Lorette C. Luzajic

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Do you know what it means to miss New Orleans?

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By Lorette C. Luzajic

Do you know what it means to miss New Orleans? Long before Hurricane Katrina destroyed a big chunk of America's history and an even bigger chunk of the world's soul, Billie Holliday and Louis Armstrong were crooning out a song with this title. Missing New Orleans must be a universal grief, like thirst or hunger, because Do You Know What it Means to Miss New Orleans? has been recorded by dozens of artists, including Tom Waits, Fats Domino, and Alison Krauss.

It's been a good decade or longer since I've set foot on that magic soil, that city of love and heartbreak that's more like some kind of mythical kingdom than anything else. Where else do vampires mingle with other types of undead? Where else is the food voodoo and the voodoo food? Where else will old-timers play saxophone under the moon along the Mississippi river?  Where else do the bars serve bourbon sours 24 hours a day?

You can feel the longing for a place like it's tearing your heart right out of your flesh. Or you call up a friend who might carry the same pain, and head down to Markham Ave's Southern Accent. Now, there are a few restaurants in the city that serve Cajun or Creole food, and there's Cajun Corner, a little grocer and deli with lunch and a few important supplies. They're all lovely. But Southern Accent is one of Toronto's most special secrets. Since 1984, they've been bringing a delicious and festive vibe to the city, adding to the broad meaning of multicultural.

Take your credit card along- you will run up a shocking bill. Forget trying to be frugal. The food is so spectacular that it will be a sin not to order everything your little heart desires. You'll have more drinks than you intended, and dessert for a change. Plus, you'll buy some sauces and dressings to take home with you.

Southern Accent's vividly red painted space spans two floors of a cozy old heritage house. The walls are crammed with colourful eye candy, from art to Mardi Gras posters to all manner of New Orleans brick-a-brack like doubloons, jesters, and so on. Zydeco and blues will accompany your dinner and the whole atmosphere is cheery and cluttered and friendly, very campy. Despite the white tablecloths and price tag, it's very casual and you may even find yourself talking with total strangers at other tables, just like the way things happen in New Orleans.

Last night was no exception. My date started her evening with a martini, Streetcar Named Desire, but it wasn't my first time and so I knew there was no question: Cajun Caesar, two in a row. (The bourbon sours here are worth crossing town for.)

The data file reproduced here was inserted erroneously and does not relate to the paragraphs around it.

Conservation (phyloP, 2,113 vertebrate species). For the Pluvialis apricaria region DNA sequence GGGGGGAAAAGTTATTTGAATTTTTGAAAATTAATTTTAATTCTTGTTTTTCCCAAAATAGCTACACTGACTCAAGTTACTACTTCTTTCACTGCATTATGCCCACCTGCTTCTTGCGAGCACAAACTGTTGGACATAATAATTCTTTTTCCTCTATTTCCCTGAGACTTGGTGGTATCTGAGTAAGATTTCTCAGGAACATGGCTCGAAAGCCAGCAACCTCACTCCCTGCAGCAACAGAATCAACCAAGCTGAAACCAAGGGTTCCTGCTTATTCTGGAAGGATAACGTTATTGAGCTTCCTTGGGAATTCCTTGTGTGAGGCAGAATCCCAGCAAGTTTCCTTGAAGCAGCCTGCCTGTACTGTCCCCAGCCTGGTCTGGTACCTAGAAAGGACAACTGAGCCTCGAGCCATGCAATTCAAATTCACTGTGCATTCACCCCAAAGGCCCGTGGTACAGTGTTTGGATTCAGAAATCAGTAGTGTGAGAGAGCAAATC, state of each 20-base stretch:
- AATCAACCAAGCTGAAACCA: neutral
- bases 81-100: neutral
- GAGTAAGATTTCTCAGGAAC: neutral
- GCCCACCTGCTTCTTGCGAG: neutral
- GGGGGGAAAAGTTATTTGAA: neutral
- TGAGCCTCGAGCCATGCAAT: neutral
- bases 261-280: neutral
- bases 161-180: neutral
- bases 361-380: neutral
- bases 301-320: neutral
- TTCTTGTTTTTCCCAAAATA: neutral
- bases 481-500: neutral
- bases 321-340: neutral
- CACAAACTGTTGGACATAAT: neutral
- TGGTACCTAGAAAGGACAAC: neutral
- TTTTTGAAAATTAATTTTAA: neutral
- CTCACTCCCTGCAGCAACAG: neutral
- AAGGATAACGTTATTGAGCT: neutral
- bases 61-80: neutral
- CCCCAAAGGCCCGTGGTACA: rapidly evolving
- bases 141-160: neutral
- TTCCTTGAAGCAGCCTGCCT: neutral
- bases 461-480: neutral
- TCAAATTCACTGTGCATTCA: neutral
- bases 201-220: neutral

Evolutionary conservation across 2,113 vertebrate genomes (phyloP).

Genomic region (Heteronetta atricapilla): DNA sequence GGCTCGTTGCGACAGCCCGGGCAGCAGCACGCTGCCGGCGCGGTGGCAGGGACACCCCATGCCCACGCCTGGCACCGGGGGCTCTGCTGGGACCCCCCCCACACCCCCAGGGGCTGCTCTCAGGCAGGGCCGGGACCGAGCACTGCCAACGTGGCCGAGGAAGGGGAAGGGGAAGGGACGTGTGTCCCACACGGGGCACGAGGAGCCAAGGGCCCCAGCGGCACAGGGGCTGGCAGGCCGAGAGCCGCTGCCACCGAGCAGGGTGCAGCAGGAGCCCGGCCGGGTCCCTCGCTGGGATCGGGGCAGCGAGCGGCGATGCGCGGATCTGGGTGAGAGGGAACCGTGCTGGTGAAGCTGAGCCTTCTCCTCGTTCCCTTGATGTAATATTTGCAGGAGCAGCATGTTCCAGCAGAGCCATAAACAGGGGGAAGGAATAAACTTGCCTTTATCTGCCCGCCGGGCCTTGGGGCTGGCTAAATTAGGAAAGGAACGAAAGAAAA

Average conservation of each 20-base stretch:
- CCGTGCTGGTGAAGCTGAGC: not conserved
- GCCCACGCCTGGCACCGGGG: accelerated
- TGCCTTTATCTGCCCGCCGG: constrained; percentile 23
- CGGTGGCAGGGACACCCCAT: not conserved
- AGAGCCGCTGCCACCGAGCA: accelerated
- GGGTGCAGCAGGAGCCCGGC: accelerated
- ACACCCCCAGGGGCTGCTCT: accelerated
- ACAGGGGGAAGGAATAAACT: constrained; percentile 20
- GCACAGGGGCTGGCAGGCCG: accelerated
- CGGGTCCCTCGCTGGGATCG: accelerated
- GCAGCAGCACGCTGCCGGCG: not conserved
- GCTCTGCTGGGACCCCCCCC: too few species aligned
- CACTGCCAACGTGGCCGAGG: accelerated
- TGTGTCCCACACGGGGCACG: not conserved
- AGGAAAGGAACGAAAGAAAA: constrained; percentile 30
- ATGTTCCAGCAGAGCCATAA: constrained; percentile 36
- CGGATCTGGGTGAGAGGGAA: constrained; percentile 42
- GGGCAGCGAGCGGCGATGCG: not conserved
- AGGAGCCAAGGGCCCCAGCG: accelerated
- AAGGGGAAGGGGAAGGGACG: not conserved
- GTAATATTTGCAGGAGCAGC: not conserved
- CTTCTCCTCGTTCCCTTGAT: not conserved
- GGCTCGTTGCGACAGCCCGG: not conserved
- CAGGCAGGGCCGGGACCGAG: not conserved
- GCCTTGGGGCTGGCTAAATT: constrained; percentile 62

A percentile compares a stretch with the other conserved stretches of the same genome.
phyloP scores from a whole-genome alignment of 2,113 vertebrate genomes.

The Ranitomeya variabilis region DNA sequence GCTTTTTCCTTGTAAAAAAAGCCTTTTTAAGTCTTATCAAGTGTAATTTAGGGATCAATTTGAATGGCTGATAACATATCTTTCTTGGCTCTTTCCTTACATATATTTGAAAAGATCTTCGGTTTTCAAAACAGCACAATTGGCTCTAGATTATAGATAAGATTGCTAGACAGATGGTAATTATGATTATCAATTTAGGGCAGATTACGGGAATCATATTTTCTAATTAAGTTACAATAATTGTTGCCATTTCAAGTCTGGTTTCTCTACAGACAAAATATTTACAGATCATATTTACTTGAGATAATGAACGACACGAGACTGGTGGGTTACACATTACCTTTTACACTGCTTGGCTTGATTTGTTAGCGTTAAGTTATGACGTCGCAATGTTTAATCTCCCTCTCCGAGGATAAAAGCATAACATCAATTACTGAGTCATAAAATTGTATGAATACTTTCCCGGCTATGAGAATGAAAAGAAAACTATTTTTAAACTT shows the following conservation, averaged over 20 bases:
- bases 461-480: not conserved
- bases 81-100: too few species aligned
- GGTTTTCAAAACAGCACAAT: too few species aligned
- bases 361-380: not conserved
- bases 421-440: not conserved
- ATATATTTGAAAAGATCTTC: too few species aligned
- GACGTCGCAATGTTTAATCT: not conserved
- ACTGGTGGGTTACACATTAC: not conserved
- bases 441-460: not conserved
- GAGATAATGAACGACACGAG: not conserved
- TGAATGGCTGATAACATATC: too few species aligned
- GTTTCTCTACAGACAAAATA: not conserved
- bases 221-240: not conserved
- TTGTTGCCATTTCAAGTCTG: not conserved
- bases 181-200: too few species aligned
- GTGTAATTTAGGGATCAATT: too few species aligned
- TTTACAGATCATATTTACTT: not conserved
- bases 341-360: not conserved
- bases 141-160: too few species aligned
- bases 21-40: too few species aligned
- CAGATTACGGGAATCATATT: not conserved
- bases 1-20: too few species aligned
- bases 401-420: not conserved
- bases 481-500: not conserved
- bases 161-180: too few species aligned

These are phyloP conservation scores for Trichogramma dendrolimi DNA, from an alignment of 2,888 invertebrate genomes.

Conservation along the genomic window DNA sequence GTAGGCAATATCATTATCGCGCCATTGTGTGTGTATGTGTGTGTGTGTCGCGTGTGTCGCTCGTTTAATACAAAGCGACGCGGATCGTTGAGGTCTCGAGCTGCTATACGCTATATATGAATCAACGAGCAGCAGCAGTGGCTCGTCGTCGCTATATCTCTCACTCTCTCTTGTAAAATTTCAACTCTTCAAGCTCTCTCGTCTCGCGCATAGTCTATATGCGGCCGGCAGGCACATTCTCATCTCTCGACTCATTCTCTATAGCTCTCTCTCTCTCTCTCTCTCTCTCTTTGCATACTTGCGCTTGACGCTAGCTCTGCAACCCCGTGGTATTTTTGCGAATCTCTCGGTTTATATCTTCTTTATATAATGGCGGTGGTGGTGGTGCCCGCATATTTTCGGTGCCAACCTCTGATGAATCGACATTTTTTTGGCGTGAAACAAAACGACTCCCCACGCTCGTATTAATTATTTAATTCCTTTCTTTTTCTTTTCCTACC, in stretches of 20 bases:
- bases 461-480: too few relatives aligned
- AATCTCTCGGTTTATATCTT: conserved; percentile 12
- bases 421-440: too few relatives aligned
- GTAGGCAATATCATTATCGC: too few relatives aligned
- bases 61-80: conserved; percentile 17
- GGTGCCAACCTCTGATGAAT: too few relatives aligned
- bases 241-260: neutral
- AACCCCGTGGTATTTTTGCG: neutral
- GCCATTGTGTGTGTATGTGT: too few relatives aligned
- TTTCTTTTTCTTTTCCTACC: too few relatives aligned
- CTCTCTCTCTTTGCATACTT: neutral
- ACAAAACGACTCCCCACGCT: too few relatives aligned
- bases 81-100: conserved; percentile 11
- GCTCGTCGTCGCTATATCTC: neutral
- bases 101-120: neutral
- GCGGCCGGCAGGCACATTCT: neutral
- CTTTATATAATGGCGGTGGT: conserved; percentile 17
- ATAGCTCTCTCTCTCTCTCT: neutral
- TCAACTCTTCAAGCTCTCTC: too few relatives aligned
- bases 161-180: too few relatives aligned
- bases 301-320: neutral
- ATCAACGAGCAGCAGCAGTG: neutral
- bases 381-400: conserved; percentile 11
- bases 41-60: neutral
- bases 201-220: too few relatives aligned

Don't even consider skipping the platter of oysters. Last night's were among the best I'd ever had, so fresh I wondered if the sea had come to Toronto while I wasn't looking. For me, oysters should be bear naked with nothing more than a drop of lemon juice or tequila. But I couldn't resist trying the garlic lime hot sauce on a few for variation, and the heat was so damn fine I promptly ordered a bottle of sauce to take home. (And I found that the garlic lime cayenne sauce mixed with sour cream made quite the chip dip.)

I was devastated to skip the calamari this time around- it's my favourite and you shouldn't miss it. It's never rubbery- just perfectly tender chews of succulent flavours. (Skip this if you're wheat-free like me because of the flour in the spice coating.) I had the piquant shrimp instead, which comes with hush puppies- a kind of ball of dough, which I promptly poured some of the divine garlicky sauce over and fed to my date. I didn't cry about the forbidden gluten, however: I simply picked up the bowl where the shrimp had been and drank the sauce down straight. Hardly ladylike, but hey, at least I didn't burp and lick the plate, an old German tradition to show respect to the chef.

M. ordered the beef brisket, a rich dark piece of meat drenched in maple, Chipotle and dark lager. The entrée comes with seared collards greens and garlic mashed potatoes, the ultimate in gourmet comfort food. If you're like me and love to order up a bunch of appetizers instead of a main, you can't go wrong picking a few of the sides available. I also had the seared collard greens and grilled baby bok choy with chili brown sugar dressing.

Ideally the night should end with a spiked coffee and either the pecan pie or the crème brulee. We opted for the crème brulee, which gave our gorgeous waiter a bit of stiff competition for sweetest dish on the menu. Also popular with whisky and bourbon lovers in the bourbon tasting, but this can be fun for people who usually drink wine or vodka. Learn about notes of sour mash and boldly try the “bourbon or reckoning,” – the Knob Creek 9-year Kentucky straight bourbon. What's the wonderful thing about bourbon, folks? All the glutens have been distilled out of it, so unlike beer, which is swimming in the guilty stuff, gluten avoiders can bring on the Jim Beam.

Walking- or weaving- away from the merry strains of zydeco with a belly full of spicy seafood and southern greens fills up that part of you that misses New Orleans. And a few dollars of your tab goes directly to aid the rebuilding of the devastated city, so consider eating there again soon.

Lorette C. Luzajic
www.thegirlcanwrite.net

 

 

 



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